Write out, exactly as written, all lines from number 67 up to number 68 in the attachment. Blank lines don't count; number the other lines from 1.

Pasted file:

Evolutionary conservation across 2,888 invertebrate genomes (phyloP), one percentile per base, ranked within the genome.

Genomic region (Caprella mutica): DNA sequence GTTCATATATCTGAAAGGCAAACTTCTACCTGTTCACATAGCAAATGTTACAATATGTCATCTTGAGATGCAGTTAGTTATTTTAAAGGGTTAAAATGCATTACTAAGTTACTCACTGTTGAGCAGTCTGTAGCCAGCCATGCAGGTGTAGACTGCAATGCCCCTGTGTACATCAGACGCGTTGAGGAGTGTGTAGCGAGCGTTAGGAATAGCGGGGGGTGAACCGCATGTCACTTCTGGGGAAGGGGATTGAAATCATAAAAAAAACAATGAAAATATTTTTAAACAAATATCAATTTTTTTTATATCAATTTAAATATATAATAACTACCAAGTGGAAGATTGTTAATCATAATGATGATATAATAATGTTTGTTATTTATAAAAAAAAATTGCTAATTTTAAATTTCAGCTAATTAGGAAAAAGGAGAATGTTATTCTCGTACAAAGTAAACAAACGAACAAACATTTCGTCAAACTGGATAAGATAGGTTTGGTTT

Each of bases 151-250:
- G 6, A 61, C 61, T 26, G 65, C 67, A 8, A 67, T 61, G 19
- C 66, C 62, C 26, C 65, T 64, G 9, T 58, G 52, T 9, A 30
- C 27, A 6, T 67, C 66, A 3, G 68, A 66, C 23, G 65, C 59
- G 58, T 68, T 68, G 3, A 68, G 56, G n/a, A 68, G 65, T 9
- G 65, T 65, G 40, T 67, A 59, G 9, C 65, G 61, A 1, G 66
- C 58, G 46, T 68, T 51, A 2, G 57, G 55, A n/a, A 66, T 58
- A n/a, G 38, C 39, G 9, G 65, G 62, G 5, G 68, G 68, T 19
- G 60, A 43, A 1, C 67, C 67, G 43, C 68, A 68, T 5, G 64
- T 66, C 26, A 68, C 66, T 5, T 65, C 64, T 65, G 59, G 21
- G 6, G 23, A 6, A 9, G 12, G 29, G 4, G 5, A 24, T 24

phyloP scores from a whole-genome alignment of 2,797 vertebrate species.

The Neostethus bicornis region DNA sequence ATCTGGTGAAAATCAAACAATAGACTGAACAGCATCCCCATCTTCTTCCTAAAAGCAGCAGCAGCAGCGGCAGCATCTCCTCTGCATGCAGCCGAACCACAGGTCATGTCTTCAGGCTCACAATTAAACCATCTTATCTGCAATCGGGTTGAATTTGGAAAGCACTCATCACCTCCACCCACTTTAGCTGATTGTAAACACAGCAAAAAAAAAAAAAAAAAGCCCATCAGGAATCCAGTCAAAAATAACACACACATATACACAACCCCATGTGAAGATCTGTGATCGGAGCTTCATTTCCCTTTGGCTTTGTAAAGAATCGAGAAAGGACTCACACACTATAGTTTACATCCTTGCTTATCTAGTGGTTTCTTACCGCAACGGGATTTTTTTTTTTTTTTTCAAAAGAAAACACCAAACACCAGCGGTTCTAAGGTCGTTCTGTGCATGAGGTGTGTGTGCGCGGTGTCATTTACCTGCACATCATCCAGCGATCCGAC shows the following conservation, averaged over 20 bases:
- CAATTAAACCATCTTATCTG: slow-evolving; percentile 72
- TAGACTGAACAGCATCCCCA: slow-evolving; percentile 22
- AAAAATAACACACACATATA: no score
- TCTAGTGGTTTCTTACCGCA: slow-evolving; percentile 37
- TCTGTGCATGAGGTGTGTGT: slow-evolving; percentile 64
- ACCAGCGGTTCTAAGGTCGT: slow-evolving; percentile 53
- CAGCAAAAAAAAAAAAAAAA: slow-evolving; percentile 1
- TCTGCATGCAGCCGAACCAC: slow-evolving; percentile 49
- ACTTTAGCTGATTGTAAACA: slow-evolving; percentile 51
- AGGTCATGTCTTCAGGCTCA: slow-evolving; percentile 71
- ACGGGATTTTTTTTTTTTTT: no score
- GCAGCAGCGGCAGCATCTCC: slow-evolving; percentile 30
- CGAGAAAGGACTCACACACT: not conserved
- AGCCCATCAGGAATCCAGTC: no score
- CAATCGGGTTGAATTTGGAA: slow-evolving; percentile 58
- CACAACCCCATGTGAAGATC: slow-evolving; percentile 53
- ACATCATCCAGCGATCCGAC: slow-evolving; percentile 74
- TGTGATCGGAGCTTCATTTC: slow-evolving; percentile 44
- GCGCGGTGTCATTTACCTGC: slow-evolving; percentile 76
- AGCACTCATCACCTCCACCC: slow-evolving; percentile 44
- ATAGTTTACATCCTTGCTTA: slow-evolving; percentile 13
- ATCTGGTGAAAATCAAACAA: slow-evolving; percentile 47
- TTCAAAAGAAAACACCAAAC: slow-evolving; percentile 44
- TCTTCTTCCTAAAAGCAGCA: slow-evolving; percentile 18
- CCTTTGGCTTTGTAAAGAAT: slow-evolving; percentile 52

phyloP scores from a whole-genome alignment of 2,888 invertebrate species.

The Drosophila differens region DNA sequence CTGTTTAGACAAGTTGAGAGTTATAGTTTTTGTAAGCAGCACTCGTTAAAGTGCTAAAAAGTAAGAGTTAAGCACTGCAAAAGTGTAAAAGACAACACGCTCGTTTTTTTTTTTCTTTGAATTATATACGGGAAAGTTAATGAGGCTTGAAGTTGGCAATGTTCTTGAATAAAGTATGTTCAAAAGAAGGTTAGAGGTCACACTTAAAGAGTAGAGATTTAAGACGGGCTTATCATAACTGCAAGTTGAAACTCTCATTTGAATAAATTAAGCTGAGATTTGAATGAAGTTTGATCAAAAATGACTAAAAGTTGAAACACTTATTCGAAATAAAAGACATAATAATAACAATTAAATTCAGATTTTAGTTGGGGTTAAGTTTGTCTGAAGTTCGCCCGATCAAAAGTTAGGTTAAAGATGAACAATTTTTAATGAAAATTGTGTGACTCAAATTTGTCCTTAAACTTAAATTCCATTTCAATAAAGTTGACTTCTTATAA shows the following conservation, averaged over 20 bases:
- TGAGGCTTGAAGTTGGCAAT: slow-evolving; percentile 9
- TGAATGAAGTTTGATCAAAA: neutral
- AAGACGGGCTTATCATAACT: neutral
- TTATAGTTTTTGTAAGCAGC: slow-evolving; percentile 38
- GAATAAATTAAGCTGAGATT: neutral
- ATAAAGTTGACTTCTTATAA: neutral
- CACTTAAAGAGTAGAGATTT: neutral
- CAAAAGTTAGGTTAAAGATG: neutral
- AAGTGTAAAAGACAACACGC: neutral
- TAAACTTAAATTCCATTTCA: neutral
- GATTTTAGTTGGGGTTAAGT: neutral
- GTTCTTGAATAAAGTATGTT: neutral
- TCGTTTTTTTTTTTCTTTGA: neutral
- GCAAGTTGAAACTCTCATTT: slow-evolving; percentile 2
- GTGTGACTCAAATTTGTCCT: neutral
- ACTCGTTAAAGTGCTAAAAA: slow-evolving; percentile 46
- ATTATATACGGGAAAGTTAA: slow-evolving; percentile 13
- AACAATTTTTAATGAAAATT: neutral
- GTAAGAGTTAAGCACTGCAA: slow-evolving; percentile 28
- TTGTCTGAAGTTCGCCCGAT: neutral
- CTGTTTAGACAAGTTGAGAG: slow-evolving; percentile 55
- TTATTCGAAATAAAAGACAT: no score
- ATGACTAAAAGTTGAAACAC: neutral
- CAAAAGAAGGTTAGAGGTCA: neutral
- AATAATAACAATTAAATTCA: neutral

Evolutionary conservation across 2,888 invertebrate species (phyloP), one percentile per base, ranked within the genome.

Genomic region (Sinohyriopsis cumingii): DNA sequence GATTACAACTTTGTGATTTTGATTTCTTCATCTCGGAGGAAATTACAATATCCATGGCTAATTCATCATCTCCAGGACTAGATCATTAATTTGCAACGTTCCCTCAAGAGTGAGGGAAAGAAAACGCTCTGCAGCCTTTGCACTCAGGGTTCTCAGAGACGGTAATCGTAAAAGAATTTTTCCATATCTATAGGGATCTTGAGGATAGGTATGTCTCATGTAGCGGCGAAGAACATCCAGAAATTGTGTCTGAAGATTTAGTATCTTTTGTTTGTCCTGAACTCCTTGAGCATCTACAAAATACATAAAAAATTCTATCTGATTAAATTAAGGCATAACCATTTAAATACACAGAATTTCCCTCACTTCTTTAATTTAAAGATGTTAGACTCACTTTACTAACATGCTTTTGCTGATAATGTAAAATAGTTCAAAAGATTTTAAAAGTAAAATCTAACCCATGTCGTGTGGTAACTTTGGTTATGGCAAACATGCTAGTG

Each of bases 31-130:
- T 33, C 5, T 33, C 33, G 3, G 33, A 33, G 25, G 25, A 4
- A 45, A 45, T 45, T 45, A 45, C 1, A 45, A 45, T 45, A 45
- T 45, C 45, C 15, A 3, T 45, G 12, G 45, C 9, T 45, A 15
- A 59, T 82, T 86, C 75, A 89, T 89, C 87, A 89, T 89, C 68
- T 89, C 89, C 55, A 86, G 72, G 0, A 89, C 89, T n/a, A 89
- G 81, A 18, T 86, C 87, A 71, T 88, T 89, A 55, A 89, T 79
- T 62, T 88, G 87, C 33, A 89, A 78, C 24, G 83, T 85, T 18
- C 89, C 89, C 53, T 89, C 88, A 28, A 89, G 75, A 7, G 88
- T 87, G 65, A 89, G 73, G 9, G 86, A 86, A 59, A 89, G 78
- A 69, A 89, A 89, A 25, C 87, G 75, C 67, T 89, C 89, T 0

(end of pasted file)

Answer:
- AATAATAACAATTAAATTCA: neutral

Evolutionary conservation across 2,888 invertebrate species (phyloP), one percentile per base, ranked within the genome.